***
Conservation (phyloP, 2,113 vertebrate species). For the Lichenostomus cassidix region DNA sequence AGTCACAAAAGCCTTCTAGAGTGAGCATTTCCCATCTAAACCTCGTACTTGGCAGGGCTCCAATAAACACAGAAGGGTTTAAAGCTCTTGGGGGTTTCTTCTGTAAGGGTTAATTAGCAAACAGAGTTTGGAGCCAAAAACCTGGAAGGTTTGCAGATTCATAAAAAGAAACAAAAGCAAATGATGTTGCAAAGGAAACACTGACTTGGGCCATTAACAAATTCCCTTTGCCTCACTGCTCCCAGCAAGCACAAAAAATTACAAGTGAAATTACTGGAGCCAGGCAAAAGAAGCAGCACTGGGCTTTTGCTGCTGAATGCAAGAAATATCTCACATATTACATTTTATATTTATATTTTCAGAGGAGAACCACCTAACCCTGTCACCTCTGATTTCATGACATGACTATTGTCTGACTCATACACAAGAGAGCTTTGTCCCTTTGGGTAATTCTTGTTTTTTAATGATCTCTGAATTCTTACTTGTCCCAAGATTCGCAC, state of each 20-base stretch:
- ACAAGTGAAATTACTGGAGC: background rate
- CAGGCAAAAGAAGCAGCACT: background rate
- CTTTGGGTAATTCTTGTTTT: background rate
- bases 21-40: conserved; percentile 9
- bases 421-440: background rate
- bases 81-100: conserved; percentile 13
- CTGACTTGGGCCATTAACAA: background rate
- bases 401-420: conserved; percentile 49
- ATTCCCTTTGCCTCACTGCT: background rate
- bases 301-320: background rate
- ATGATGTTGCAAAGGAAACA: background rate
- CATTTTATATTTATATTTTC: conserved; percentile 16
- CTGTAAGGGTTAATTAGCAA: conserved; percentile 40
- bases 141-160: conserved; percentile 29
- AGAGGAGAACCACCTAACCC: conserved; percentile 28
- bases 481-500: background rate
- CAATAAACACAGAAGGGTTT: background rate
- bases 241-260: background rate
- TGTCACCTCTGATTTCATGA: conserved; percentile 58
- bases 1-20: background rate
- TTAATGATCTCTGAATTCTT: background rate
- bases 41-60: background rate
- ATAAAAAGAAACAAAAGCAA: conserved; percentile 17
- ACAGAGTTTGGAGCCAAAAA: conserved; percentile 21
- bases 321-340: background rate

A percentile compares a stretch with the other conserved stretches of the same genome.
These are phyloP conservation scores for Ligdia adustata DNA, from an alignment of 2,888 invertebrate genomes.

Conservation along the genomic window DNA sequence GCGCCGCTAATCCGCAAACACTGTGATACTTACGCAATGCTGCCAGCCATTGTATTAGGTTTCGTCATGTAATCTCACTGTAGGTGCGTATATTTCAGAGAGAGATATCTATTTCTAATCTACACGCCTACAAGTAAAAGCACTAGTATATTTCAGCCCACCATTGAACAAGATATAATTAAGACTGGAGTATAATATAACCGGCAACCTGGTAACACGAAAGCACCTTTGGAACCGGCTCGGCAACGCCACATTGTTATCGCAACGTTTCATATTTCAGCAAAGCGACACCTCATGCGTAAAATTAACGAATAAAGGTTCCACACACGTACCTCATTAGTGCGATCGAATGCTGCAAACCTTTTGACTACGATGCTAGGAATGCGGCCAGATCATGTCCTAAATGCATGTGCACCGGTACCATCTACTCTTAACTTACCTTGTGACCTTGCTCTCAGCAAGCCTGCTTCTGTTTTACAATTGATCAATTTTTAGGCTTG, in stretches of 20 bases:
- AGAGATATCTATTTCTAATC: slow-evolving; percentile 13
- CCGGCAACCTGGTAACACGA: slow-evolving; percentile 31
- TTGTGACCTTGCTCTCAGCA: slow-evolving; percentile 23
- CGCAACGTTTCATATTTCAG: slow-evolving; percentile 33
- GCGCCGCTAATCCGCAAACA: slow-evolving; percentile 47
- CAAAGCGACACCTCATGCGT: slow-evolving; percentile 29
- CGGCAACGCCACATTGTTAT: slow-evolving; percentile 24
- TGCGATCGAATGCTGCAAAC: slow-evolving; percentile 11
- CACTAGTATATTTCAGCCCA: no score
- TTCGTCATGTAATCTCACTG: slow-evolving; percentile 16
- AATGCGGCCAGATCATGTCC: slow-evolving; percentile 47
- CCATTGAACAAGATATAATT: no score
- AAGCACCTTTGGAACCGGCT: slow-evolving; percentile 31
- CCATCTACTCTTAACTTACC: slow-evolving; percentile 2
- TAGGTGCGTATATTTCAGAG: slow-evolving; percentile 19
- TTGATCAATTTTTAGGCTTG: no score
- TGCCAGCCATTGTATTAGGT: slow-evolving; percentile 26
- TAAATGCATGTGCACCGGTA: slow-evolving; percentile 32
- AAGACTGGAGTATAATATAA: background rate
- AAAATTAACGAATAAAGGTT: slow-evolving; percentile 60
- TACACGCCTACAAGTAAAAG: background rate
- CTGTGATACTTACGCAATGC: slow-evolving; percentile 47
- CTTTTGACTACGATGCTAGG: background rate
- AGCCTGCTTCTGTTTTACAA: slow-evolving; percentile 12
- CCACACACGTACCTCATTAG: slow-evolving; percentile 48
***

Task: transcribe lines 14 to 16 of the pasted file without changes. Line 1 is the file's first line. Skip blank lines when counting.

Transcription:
- CTGTAAGGGTTAATTAGCAA: conserved; percentile 40
- bases 141-160: conserved; percentile 29
- AGAGGAGAACCACCTAACCC: conserved; percentile 28